Conestoga news

January 25, 2012 3:01 PM

Old hall architecture puts new students to the test

A group of two dozen Conestoga College students are learning a lesson in recycling at the Fire Hall Museum and Education Centre on Dickson Street.

APFM.jpgThe second-year architecture - project and facility management students are using the old fire hall for a studio as they study the adaptive reuse of an old building, looking at the use of sustainable, new technologies in interior renovation.

This is the fifth year the students have used the museum as a test bed for their ideas and concepts. Working in groups of four, the students have previously transformed the Old Galt Fire Hall into everything from trendy boutiques and restaurants, to a children’s library, on paper.

The students recently had their first visit to the museum where they explored the structure, from its chiselled bedrock basement, up to the attic and the third floor entrance to the old hose tower.

“I love museums. This place is amazing,” said one student.

This year, museum officials are asking the students to look at coming up with a concept that could become part of the renovation plans for the vintage building.

“For years we’ve looked at what might be done with this building,” museum curator Jim Westwood told the students. “What we’d like you to do is give us your ideas on what can be done with this place. We want to try and think outside the box here.”

Teachers are challenging students to use their opportunity to get creative.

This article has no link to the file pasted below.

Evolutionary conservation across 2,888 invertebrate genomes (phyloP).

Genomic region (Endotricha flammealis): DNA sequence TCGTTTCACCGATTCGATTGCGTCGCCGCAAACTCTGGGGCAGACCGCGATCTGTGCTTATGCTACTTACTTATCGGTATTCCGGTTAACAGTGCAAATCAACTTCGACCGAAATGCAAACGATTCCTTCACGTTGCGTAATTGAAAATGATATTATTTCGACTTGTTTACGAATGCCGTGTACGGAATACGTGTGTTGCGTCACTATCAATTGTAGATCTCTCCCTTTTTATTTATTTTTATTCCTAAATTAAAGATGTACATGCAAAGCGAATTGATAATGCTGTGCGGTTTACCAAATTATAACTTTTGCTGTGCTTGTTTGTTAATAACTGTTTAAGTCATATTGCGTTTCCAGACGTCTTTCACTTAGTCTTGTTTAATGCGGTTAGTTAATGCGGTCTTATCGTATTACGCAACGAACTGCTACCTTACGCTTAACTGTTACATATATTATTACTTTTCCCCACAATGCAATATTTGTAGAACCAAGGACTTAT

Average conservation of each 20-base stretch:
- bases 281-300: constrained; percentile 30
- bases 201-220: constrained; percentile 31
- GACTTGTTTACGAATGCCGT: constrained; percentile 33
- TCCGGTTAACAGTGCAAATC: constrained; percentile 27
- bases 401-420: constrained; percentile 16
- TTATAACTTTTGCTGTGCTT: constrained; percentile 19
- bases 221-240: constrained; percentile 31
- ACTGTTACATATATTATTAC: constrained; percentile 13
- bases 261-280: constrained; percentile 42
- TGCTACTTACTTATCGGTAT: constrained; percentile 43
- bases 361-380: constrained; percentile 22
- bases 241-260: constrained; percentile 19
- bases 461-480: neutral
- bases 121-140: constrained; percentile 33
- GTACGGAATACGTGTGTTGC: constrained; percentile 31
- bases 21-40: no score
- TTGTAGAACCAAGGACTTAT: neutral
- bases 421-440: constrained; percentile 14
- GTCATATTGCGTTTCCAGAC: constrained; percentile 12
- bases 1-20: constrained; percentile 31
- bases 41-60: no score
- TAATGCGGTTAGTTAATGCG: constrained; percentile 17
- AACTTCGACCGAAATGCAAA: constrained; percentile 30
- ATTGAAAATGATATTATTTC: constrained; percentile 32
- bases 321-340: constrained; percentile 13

“This is great project for our students,” said Prof. Ron Bean. “It’s no longer just a theoretical exercise for them. It turns it into something that might actually happen, which is quite exciting.”

Museum officials, working with City of Cambridge staff, have put together a multi-phase redevelopment concept for the old fire hall which could be implemented some day with the approval of council.

Those plans would see a gradual overhaul of the building, which was constructed in 1898. It proposes the reinstatement of the building’s original arched front doors and the re-roofing of the brick addition at the rear of the building that was once a horse stable.

Several groups of Conestoga students, as part of their project, will look at how best to use the available space in the building and develop designs that will bring the fire hall into the 21st century.

“One of the important things this project will do is teach our students how to work within the building code - something they’ll have to do when working in the real world,” said Prof. Colin McGugan, an engineer, who teaches mechanical and electrical services

In coming up with their concepts the students are being asked to incorporate green technologies to save on future energy costs, as well as make the building’s upper floors accessible to the physically challenged.

In the coming weeks museum officials will meet with the students again to further map out their requirements for the building. The students will then go to work on developing their concepts, which should be completed by the end of March. In early April the concepts will go on display in the museum.

This article by Ray Martin originally appeared in the Cambridge Times, January 23, 2012. Photo by Ray Martin.